Let us say for the time being they are correct. There was no hate against homosexuality expressed in this crime, explicitly. This, the police are suggesting, was a consensual sexual situation gone terribly bad. Still, the public is left to ask who brought the flammable material into the room? Why was fire used in this case–a give-away for extreme passions and, yes, hatred of the victim targeted in attacks involving burning someone, in this instance as in the instances of thousands of other gay men and lesbians, to death?

However this crime went down in the Gate City, an entire LGBT community is left fearful, shocked, and wondering. Chris Srgo, Executive Director of Equality North Carolina, vocalized the anguish of the statewide community in a statement on Saturday:

“Stephen White’s death is a tragic loss for the Greensboro community and North Carolina. Our thoughts and prayers remain with Stephen’s family. Equality NC promises to follow this investigation closely to ensure that it is thorough and justice is served. The loss of a community member is always tragic, but this loss is unacceptable. As fellow citizens of Greensboro, my husband Ryan and I mourn tonight and stand in solidarity with the LGBT community in Greensboro.” 

Of course, it is wrong to suggest that an obvious marker for homophobia (perhaps internalized homophobia), the use of the torch to burn a gay man (where the despicable term “faggot” originates–the burning at the stake of gay men as if they were dry wood), inevitably leads to the conclusion that Stephen White was attacked so savagely because of his sexual orientation. Yet, is it not also a mistake of equal magnitude to conclude that because the suspect, Gupton, never verbalized that he intended to kill someone that night, he simply went berserk, and finding flammable liquids at hand, thought to use fire as a way to punish his naked pick up for the night?

The North Carolina state motto is “Esse Quam Videri” (“To Be Rather Than To Seem”). Perhaps it would do investigators and lawmakers in Tarheelia well to move beyond what they seem to want to believe in this instance-to the point that they refuse to investigate or legislate even the possibility of anti-LGBTQ hate crimes-, and to answer the nagging question about the motive for the use of fire to kill another gay man the Old North State.

November 19, 2014 Posted by | Anglo Americans, anti-LGBT hate crime murder, Beatings and battery, Equality North Carolina, gay veterans, GLBTQ, Greensboro, Hate Crimes, Heterosexism and homophobia, immolation, LGBTQ, North Carolina, Special Comments | , , , , , , , , , , , , | 1 Comment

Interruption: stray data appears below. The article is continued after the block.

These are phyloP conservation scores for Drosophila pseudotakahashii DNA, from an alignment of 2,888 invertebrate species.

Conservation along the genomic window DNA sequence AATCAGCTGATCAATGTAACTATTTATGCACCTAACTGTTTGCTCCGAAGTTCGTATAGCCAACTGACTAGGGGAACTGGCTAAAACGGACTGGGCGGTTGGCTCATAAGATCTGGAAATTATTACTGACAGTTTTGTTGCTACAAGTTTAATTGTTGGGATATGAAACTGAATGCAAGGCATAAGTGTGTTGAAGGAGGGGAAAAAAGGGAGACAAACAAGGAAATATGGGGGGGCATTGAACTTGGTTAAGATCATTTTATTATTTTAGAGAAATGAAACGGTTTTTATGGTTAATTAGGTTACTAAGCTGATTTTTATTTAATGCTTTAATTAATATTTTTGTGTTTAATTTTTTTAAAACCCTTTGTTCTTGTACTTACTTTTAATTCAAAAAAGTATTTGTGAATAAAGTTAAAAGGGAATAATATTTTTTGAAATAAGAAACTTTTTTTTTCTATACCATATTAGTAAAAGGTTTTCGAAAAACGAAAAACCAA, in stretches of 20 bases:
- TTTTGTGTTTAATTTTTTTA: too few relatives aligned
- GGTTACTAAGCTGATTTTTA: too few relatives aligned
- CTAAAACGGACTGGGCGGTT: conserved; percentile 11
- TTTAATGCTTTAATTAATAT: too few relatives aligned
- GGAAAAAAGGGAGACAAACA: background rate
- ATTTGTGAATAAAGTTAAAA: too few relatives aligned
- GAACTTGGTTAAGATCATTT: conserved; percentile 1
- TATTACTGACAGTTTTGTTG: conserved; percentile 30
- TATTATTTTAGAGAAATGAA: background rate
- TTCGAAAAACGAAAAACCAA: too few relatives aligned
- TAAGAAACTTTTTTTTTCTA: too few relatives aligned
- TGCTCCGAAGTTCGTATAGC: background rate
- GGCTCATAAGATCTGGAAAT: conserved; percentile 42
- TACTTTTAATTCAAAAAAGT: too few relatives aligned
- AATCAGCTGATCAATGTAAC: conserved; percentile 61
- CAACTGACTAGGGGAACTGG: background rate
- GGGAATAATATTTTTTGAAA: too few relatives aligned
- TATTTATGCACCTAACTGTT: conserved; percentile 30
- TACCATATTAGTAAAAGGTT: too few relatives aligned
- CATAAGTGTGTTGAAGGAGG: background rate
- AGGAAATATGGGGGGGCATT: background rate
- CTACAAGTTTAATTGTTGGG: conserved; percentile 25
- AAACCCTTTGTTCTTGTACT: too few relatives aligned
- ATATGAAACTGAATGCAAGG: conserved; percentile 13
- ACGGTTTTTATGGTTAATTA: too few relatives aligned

“Worst Mother in the World” and Boyfriend Take Plea Deal For Torture Murder of 8 Year Old Son They Feared was “Gay”

Pearl Fernandez and Isauro Aguirre entered guilty plea to avoid death penalty.

Pearl Fernandez and Isauro Aguirre entered guilty plea to avoid death penalty.

Palmdale, California – The mother of an eight-year-old son she despised for being “gay,” and her live-in boyfriend have pled guilty to first degree murder and torture under special circumstances in exchange for avoiding the death penalty. Pearl Fernandez and her sometime lover, Isauro Aguirre, took life in prison without hope of parole, and agreed to waive any appeal to their sentence in the horrific case of young Gabriel Fernandez. Paramedics were called to the couple’s apartment on May 22, 2013 because Gabriel had stopped breathing. He died two days later. According to court testimony by Gabriel’s older sibling Ezequiel, an eye witness to the repeated beatings and torture inflicted on his younger brother, Pearl Fernandez had beaten her child into unconsciousness, and then fearful of discovery, ordered her older child to fabricate a story about an accident in the Palmdale apartment so the adults could escape prosecution for his murder.  The paramedics found Gabriel naked, with cracked ribs, burns, and BB shot in his lung and in his groin area. As quoted in the Antelope Valley Press, Paramedic James Cermak said, “It was like sensory overload. There was burn marks, there was BB holes, bruises in various stages of healing, [it] looked like his ankles were broken. It was like every inch of this boy had been abused.” Cermak added, “We noticed that he had bruising all over his body, he had strangulation marks around his neck, and looked like his teeth had been knocked out.” When Cermak asked Pearl Fernandez about the situation “she became very defensive,” he said, and blamed the unconscious boy for fighting with his brother and being “a dirty boy.” According to NBC Los Angeles, the couple were arrested the day following Gabriel’s discovery for capital murder and torture. Though they both entered a plea of not guilty, a Grand Jury indicted them both in August for one of the most horrendous cases of child abuse and homophobia in Southern California history.